Pattern Recognition for Technical Analysis: Flag
Published August 17th, 2020
In our series on pattern recognition, in the last article we described the triangle pattern. Another trend following set up that is less common but still a useful strategy for your trading toolbox is the continuation Flag.
The flag is a bullish setup like the Triangle pattern. Firstly, the trend must be up; that is, our 30 day EMA (exponential moving average) must be higher today than it was yesterday. The Flag also has 4 internal swings, which help define and differentiate the pattern from lower probability trades.
- * The first swing high must always be in the direction of the trend.
- * The second swing is a retracement against the trend.
- * Swing three retests the swing 1 high but fails to clear that high.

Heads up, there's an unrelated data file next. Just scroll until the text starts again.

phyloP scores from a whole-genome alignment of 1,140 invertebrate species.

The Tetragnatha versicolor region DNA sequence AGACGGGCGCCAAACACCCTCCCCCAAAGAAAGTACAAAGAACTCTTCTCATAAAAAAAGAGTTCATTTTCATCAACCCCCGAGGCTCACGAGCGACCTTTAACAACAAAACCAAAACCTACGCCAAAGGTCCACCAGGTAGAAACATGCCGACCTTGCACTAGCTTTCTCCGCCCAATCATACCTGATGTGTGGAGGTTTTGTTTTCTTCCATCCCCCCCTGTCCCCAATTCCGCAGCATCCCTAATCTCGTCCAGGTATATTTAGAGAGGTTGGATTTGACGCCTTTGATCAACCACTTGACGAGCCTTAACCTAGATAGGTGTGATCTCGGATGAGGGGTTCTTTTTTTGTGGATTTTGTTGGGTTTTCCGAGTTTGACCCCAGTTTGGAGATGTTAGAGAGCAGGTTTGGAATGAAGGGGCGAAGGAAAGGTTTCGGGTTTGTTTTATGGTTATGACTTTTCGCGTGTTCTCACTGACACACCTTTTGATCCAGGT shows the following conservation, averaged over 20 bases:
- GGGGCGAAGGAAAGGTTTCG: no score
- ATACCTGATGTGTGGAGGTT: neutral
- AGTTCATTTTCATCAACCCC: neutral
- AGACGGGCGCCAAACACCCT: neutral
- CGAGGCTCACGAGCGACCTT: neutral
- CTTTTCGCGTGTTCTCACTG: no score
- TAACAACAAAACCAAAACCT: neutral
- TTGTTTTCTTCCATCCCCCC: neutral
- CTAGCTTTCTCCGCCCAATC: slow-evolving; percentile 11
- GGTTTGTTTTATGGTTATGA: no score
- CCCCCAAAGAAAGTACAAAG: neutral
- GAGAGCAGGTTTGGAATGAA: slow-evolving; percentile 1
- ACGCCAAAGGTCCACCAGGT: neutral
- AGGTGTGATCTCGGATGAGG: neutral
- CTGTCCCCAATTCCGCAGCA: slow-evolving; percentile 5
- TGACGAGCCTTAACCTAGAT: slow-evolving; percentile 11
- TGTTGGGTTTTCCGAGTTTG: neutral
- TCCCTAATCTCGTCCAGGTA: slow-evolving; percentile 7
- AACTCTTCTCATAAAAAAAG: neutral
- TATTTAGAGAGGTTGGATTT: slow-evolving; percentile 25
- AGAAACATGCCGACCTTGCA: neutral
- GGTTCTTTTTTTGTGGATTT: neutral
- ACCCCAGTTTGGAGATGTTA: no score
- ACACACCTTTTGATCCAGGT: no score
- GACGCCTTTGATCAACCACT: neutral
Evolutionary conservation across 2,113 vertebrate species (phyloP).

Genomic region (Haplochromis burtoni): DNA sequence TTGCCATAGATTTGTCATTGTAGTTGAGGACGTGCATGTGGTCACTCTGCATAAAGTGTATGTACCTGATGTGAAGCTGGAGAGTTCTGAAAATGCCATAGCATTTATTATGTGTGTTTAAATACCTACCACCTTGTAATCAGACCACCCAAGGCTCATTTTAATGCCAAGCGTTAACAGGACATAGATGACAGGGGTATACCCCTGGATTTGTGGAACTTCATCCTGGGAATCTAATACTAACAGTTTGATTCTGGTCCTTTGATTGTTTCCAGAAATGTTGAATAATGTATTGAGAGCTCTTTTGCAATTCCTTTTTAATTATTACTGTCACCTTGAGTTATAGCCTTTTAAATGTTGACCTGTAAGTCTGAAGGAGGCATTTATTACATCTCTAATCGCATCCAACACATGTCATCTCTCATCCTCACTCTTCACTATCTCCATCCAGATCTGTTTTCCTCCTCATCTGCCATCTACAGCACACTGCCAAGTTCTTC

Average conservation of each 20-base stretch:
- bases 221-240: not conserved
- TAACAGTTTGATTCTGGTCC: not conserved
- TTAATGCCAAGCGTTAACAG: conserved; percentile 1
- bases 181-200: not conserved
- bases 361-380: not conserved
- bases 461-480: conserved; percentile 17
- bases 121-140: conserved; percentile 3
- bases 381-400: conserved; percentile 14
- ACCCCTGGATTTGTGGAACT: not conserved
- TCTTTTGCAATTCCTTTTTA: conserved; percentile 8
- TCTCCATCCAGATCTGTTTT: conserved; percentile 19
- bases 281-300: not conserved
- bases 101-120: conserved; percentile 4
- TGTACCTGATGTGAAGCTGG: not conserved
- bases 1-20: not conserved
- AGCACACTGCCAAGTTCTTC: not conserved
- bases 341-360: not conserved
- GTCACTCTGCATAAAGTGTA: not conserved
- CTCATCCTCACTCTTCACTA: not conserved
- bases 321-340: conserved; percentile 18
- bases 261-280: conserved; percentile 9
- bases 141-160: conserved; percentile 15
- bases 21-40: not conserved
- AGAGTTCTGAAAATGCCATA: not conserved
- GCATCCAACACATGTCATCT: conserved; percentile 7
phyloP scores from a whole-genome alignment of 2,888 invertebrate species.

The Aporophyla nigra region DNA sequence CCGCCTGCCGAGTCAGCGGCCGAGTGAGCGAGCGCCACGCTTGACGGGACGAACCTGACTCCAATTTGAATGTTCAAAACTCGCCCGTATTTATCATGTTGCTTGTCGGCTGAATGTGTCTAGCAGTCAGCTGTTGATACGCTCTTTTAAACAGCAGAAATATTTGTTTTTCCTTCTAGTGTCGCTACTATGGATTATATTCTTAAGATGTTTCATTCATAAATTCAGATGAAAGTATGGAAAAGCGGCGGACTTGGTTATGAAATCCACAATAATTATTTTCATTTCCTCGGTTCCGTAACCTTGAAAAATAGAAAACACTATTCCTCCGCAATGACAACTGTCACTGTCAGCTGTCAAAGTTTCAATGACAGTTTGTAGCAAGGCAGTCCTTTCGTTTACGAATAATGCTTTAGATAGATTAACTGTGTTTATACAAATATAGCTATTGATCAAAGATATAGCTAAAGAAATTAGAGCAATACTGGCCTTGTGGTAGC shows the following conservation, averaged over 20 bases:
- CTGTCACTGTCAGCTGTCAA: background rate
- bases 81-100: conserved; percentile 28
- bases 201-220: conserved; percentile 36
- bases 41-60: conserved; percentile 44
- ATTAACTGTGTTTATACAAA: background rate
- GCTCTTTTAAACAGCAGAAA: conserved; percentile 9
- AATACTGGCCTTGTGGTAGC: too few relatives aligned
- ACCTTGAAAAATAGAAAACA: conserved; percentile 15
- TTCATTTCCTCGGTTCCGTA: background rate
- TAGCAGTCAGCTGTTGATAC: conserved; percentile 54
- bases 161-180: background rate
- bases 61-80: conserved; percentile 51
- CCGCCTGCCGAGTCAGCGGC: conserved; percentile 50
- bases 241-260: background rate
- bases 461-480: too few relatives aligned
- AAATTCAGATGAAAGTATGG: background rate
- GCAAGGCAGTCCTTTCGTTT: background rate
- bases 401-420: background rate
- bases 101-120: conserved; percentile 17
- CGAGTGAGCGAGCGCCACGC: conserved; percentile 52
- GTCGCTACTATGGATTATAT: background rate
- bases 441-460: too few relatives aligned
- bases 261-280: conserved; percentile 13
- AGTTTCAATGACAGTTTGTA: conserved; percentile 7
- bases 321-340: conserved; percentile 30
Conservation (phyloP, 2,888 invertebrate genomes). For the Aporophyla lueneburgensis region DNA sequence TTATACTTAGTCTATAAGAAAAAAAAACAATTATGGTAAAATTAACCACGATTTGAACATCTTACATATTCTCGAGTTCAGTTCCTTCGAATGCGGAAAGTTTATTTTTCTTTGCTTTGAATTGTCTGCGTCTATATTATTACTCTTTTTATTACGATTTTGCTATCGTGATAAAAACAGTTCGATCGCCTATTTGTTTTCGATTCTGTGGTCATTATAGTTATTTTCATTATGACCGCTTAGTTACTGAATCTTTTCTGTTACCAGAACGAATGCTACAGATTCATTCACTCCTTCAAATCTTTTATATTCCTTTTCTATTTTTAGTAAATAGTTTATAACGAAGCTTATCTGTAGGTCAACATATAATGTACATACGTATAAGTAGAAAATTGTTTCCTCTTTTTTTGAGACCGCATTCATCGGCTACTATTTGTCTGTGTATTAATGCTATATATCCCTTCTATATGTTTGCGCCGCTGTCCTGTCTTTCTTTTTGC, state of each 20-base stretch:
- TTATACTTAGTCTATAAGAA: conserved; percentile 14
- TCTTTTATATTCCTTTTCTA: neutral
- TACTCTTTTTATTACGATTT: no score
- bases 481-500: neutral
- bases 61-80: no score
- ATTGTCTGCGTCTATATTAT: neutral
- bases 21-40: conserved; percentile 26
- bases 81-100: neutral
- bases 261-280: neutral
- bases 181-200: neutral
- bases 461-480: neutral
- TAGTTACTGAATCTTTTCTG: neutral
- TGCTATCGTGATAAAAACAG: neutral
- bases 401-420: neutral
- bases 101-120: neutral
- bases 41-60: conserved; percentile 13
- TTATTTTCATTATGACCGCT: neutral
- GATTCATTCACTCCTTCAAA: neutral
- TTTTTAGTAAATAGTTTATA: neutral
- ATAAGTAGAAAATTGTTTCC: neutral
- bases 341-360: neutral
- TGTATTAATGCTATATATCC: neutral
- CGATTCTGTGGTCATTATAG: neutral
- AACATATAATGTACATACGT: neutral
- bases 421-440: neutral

- * Swing four is yet another retracement against the direction of the trend but swings lower than the swing 2 low. This is where the difference between the flag and the triangle lies.
* Note: Many times a Flag and Triangle may look the same. As the entry method is identical, in theory it is of no concern if you define a Triangle as a Flag or vice versa. So long as the swing count is in place and you are trading a small compact pattern in the direction of the trend, either shape is fine.
The reverse is true for a downtrend or bearish flag:
The entry level, like the Triangle, should be placed at the pattern breakout point, which is the trend line from points 1 to 3. In an uptrend, place a buy stop order 1 cent outside the 1 – 3 line. When prices swing higher, you will automatically be entered into the position. Alternatively in a downtrend, place the entry as a stop sell 1 cent below the 1 – 3 line.
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In our next article we’ll discuss Smash Bars.